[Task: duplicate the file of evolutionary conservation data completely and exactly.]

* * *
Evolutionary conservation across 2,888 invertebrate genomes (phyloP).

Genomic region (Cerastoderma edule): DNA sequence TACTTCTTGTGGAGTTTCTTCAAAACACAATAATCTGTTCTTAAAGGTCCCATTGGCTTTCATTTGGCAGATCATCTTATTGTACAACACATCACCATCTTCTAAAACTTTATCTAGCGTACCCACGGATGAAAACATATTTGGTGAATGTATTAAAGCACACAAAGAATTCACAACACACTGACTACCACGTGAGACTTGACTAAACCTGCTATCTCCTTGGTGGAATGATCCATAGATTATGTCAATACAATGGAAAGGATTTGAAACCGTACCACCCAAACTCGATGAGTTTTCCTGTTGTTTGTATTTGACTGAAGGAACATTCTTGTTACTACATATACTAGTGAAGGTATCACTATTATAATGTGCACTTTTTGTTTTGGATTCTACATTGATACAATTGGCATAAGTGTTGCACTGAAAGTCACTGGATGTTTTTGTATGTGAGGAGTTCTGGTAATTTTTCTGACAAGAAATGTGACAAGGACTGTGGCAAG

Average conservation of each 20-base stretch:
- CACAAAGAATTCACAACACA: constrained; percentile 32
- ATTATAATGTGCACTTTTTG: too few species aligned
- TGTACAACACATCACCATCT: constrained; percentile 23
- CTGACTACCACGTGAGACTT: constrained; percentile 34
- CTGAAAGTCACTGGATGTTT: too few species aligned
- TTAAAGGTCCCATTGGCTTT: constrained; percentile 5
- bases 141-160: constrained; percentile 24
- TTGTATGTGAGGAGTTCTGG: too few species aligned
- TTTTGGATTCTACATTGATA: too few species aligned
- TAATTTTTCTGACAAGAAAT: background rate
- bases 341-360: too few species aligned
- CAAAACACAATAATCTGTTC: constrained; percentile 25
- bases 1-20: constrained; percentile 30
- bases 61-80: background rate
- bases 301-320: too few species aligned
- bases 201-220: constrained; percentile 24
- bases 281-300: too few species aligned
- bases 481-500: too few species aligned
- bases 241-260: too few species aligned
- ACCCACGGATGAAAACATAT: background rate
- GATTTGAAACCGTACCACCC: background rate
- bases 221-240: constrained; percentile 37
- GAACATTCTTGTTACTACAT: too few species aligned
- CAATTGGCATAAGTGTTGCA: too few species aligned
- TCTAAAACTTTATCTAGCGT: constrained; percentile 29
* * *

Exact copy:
Evolutionary conservation across 2,888 invertebrate genomes (phyloP).

Genomic region (Cerastoderma edule): DNA sequence TACTTCTTGTGGAGTTTCTTCAAAACACAATAATCTGTTCTTAAAGGTCCCATTGGCTTTCATTTGGCAGATCATCTTATTGTACAACACATCACCATCTTCTAAAACTTTATCTAGCGTACCCACGGATGAAAACATATTTGGTGAATGTATTAAAGCACACAAAGAATTCACAACACACTGACTACCACGTGAGACTTGACTAAACCTGCTATCTCCTTGGTGGAATGATCCATAGATTATGTCAATACAATGGAAAGGATTTGAAACCGTACCACCCAAACTCGATGAGTTTTCCTGTTGTTTGTATTTGACTGAAGGAACATTCTTGTTACTACATATACTAGTGAAGGTATCACTATTATAATGTGCACTTTTTGTTTTGGATTCTACATTGATACAATTGGCATAAGTGTTGCACTGAAAGTCACTGGATGTTTTTGTATGTGAGGAGTTCTGGTAATTTTTCTGACAAGAAATGTGACAAGGACTGTGGCAAG

Average conservation of each 20-base stretch:
- CACAAAGAATTCACAACACA: constrained; percentile 32
- ATTATAATGTGCACTTTTTG: too few species aligned
- TGTACAACACATCACCATCT: constrained; percentile 23
- CTGACTACCACGTGAGACTT: constrained; percentile 34
- CTGAAAGTCACTGGATGTTT: too few species aligned
- TTAAAGGTCCCATTGGCTTT: constrained; percentile 5
- bases 141-160: constrained; percentile 24
- TTGTATGTGAGGAGTTCTGG: too few species aligned
- TTTTGGATTCTACATTGATA: too few species aligned
- TAATTTTTCTGACAAGAAAT: background rate
- bases 341-360: too few species aligned
- CAAAACACAATAATCTGTTC: constrained; percentile 25
- bases 1-20: constrained; percentile 30
- bases 61-80: background rate
- bases 301-320: too few species aligned
- bases 201-220: constrained; percentile 24
- bases 281-300: too few species aligned
- bases 481-500: too few species aligned
- bases 241-260: too few species aligned
- ACCCACGGATGAAAACATAT: background rate
- GATTTGAAACCGTACCACCC: background rate
- bases 221-240: constrained; percentile 37
- GAACATTCTTGTTACTACAT: too few species aligned
- CAATTGGCATAAGTGTTGCA: too few species aligned
- TCTAAAACTTTATCTAGCGT: constrained; percentile 29